Note: Here’s a (lightly edited) post from my ancient tumblr which eventually made its way into chapter 5 of Steal Like An Artist. I want to archive it here because I refer to it so often…
Margaret Atwood once said, “You’re supposed to do one thing. If you do more than that, people get confused.”
It’s not just that other people get confused – you yourself get confused. You love all these things, but you feel like you’re supposed to pick one.
The best talk I ever heard/drew on the subject was Steven Tomlinson at TEDxAustin in 2010. He told this story: He was going around trying to figure out what he was supposed to do with his life, so he visited a professor named Will Spong, who had a reputation for being a no-nonsense hardass. Steven went to Spong’s office and explained how he loved business, he loved theater, and he loved the seminary, and then he asked Spong to tell him which one he should choose to pursue. This is how Spong answered:
This is the stupidest question anyone has asked me. You’re telling me that there are three things you love and you want me to tell you which two to cut off…so you can limp along on the other one? This is not how things work. The advice I have for you is: don’t discard. Find a way to keep all three of these things in the mix. We’ll find out [what you should do for a living]. Right now, what you do is spend 2 hours a week whole-heartedly engaged in each of those 3 things. Let them them talk to each other. Something will begin to happen in your life that is unique and powerful.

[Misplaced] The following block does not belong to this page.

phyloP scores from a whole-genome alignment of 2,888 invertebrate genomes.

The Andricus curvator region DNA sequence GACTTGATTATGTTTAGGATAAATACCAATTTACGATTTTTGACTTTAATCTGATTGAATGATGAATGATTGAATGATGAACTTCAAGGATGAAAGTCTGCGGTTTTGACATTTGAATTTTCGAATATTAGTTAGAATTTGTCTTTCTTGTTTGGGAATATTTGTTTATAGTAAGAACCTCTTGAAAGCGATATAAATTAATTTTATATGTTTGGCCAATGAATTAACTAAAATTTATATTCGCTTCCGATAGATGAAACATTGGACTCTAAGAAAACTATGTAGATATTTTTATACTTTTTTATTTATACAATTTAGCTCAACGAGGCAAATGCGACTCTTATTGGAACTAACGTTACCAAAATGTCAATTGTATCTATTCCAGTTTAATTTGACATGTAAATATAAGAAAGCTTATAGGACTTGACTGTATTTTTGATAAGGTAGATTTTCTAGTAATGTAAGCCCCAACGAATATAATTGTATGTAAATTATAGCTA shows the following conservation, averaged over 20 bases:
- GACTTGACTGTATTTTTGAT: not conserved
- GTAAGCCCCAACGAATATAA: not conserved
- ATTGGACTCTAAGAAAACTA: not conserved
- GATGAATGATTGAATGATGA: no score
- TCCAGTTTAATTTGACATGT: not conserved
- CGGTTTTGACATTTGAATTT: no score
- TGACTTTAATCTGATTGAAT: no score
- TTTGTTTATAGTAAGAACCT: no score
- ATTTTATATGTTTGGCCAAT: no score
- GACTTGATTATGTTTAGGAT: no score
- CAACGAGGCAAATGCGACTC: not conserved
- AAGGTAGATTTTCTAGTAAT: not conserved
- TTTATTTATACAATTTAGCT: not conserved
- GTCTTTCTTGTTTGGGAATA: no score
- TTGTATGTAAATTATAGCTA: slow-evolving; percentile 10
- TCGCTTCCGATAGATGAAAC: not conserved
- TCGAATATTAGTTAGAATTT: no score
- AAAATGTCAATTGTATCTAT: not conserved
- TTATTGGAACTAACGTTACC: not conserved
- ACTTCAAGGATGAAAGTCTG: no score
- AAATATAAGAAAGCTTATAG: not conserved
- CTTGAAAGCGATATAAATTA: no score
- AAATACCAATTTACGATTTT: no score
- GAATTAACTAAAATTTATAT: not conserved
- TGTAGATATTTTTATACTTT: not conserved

Spong went on to explain, “You don’t need a career, you need a calling. And right now, you’re listening.”
Now, it’s interesting how he framed this puzzle: that there’s this technology for finding your way that doesn’t involve making some bold sacrificial commitment, but rather, being determined to keep all the pieces in play, and trusting that there’s some wisdom in that, that’s going to start to burble up into something you’re looking for. This is perhaps what the theologian and writer Frederich Buechner meant when he said, “You find your calling where your deep passion meets the world’s deep need.”
It’s a lesson I constantly have to re-learn: Don’t discard. Keep all your pieces in play.
Thanks again, Steven. Here’s the whole talk:
And here’s my whole drawing: